Find a Security Clearance Job!

Military


Lend-Lease

"Now they say that the allies never helped us, but it can't be denied that the Americans gave us so many goods without which we wouldn't have been able to form our reserves and continue the war," Soviet General Georgy Zhukov said after the end of the War. "We didnt have explosives, gunpowder. We didnt have anything to charge our rifle cartridges with. The Americans really saved us with their gunpowder and explosives. And how much sheet steel they gave us! How could we have produced our tanks without American steel? But now they make it seem as if we had an abundance of all that. Without American trucks we wouldnt have had anything to pull our artillery with."

Lend-Lease began on May 15, 1940 when UK Prime Minister Winston Churchill asked Roosevelt to temporarily give Britain 40-50 old destroyers in exchange for British naval and air bases in the Atlantic Ocean. The Americans used a law from 1892 in accordance with which the defense secretary can "lease army property for a maximum of five years if the country does not need it." Based on this law a supply program was developed, which Roosevelt signed into law on March 11, 1941. According to the program, American materials "destroyed, lost or used during the war were not subject to payment." What had to be paid for was the property that remained after the war and was used for civilian purposes.

Stalin decided to join Lend-Lease soon after Hitler's Germany invaded the USSR in June 1941. The first convoys with American goods were already being sent to the USSR by August 1941. Shortly afterwards the Germans found out about the convoy routes, and the allies suffered great losses. During the war Nazi submarines and torpedoes sank about 80 cargo ships destined for the USSR.

By one report, a total of 7,182 American tanks of all kinds were sent to the Soviet Union during the war. It should be noted that not all of them made it to the Soviet ports. Yet German submarines and aircraft sank no small vessels including tanks. Suffice it to recall the sad fate of the convoy PQ17. Thus the US and the Soviet data may differ quite markedly.

M3 Light Tanks, M3A1, M3A2 with petrol and diesel engines 1676
Light Tanks M5 and M5A1 5
Light tanks M24 (T24) 2
Medium M3 tanks, M3A2 and M3A3 and M2A5 1386
Medium tanks M4, M4A1, M4A2, M4A3, M4A5 with a 75-mm cannon 2007
Medium tanks M4, M4A1, M4A2, M4A3 with a 76-mm cannon 2095
Medium Tank T26 1
Recovery vehicle M31, M32, T26, T26E3 with 90-mm gun 105
Multi-purpose self-propelled semi-tracked on the basis of the M15, M15A1 100
Multi-purpose self-propelled semi-tracked on the basis of M17 1000
57-mm self-propelled anti-tank gun T48 520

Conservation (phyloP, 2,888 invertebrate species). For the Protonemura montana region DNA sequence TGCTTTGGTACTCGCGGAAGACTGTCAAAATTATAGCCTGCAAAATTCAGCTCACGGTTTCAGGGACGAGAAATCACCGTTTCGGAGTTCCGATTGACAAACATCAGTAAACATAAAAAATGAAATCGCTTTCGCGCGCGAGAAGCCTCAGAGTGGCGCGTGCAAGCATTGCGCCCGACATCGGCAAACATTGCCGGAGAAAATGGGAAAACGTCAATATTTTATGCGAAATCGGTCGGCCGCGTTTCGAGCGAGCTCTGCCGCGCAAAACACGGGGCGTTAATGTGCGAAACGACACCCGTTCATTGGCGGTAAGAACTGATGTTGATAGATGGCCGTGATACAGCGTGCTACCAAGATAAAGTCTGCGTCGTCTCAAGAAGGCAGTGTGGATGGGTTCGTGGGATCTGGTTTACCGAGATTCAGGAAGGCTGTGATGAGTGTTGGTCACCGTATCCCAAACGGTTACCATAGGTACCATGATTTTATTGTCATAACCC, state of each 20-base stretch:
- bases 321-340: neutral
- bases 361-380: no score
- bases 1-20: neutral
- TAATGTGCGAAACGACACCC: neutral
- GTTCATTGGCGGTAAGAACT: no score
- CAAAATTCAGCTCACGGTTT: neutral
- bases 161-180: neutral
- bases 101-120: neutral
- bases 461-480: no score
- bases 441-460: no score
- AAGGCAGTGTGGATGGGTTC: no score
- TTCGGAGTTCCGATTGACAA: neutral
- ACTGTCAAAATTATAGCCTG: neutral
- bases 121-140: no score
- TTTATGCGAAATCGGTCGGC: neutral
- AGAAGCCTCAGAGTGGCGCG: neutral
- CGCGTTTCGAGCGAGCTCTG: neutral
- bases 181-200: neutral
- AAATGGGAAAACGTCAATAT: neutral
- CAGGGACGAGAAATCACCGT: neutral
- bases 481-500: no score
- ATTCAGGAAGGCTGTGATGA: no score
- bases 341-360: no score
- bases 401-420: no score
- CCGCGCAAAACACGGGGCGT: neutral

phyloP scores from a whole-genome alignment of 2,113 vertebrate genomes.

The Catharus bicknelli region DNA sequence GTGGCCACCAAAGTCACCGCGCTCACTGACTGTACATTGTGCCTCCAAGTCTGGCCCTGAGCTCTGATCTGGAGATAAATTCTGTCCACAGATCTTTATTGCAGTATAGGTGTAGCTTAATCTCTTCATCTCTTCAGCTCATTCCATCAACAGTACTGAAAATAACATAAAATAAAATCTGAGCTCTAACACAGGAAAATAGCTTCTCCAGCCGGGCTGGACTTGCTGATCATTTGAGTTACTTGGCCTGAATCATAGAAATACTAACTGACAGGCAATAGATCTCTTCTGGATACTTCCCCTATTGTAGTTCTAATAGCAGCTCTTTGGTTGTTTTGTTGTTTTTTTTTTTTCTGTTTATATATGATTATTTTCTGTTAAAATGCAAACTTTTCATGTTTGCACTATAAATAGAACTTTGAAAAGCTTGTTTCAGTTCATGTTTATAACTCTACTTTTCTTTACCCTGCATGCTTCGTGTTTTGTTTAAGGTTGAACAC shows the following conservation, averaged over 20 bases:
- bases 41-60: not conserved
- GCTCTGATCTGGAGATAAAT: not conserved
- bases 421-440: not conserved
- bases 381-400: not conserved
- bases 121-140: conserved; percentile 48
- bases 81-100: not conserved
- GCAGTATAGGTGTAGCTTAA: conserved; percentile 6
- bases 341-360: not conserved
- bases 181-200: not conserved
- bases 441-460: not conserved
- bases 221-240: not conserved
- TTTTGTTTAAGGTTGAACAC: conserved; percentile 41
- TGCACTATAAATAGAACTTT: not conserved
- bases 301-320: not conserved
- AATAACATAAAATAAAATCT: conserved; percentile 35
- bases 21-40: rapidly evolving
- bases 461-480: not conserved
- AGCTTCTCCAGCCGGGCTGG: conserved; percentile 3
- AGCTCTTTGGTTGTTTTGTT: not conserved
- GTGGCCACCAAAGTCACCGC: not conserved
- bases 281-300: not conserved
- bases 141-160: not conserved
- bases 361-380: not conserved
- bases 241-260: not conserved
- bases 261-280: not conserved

76 mm self-propelled anti-tank gun T70 5
76 mm. self-propelled guns 52
M2 half-track armored vehicles 402
M3 half-track armored vehicles 2
Half-track armored Series M5 420
Wheeled armored M3A1 3340
Tracked armored personnel carriers T16 96
Floating tracked armored vehicles MK II 5

More than 14,000 US airplanes, 8,000 of which came from Alaska, were given to the Soviet Union in the course of the war. By one account, the USSR received a total of 44,000 American jeeps, 375,883 cargo trucks, 8,071 tractors and 12,700 tanks. Additionally, 1,541,590 blankets, 331,066 liters of alcohol, 15,417,000 pairs of army boots, 106,893 tons of cotton, 2,670,000 tons of petroleum products and 4,478,000 tons of food supplies made their way into the Soviet Union.

During the War, Lend-Lease aircraft flown from Alaska to Russia were decorated with the Soviet red star emblem, under the theory that this would protect pilots if they encountered Japanese planes; the USSR and Japan were at peace with each other until teh final days of the war. At one point, os the story goes, the Americans ran out of decal stars, and the Russians pilots didnt want to fly the planes with American emblems. There was a Texaco facility in Fairbanks, and the oil companys logo looked a lot like the Red Army star, even if the color wasnt exactly the same. The Lend-Lease planes continued to the Eastern Front adorned with the advertising symbol of the popular American gas station franchise.



NEWSLETTER
Join the GlobalSecurity.org mailing list


Unconventional Threat podcast - Threats Foreign and Domestic: 'In Episode One of Unconventional Threat, we identify and examine a range of threats, both foreign and domestic, that are endangering the integrity of our democracy'


 
Page last modified: 23-01-2017 15:33:39 ZULU